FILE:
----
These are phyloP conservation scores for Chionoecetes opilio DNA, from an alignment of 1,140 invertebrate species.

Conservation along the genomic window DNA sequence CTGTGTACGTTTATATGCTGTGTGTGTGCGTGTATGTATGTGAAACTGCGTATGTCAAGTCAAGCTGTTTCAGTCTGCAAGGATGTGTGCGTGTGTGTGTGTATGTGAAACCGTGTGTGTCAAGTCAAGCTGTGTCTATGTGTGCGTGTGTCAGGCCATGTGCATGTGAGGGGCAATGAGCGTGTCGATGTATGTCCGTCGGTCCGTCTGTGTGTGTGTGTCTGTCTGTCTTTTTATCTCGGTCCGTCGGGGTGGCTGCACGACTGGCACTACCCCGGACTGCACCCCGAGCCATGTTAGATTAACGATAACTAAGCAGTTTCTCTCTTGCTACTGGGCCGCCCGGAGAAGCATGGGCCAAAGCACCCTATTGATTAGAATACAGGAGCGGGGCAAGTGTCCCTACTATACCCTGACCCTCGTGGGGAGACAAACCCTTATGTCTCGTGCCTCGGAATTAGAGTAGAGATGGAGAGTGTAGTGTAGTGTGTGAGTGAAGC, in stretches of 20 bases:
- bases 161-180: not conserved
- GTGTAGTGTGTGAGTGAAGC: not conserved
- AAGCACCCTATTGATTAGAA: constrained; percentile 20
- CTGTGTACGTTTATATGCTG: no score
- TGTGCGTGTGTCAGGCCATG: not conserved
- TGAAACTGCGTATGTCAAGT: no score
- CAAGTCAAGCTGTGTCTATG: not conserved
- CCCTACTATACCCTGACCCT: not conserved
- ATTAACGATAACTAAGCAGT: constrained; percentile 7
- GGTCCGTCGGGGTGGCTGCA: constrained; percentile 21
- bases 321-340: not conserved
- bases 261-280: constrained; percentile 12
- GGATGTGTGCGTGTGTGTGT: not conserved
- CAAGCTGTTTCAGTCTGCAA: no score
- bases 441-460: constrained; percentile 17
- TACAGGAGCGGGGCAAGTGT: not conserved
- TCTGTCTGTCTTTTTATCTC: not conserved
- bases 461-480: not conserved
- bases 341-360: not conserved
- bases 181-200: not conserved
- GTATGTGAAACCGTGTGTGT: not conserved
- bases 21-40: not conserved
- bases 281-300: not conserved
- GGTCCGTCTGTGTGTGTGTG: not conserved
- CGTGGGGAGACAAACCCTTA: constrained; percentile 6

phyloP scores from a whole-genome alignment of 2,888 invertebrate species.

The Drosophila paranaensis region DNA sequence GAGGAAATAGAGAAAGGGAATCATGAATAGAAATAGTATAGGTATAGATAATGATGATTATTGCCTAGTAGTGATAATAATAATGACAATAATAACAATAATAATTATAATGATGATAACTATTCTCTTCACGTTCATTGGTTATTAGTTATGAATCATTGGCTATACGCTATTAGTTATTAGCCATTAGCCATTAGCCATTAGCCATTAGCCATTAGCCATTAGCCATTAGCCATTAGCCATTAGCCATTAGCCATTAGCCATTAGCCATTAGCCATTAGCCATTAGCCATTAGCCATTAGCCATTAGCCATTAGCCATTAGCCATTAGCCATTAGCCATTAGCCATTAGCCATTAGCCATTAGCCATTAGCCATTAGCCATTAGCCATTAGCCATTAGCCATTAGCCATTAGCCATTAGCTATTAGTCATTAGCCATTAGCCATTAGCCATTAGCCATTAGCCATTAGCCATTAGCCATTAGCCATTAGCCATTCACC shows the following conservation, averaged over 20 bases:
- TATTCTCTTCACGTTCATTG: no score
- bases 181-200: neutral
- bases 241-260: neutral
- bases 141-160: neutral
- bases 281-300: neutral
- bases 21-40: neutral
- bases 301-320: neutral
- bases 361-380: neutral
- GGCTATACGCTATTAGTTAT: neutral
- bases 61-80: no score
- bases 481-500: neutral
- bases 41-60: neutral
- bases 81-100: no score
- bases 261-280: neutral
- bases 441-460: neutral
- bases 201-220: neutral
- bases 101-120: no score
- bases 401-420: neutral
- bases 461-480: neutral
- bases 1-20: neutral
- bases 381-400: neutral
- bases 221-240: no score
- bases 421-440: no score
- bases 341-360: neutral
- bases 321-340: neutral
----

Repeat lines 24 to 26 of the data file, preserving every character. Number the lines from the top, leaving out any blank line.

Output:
- bases 21-40: not conserved
- bases 281-300: not conserved
- GGTCCGTCTGTGTGTGTGTG: not conserved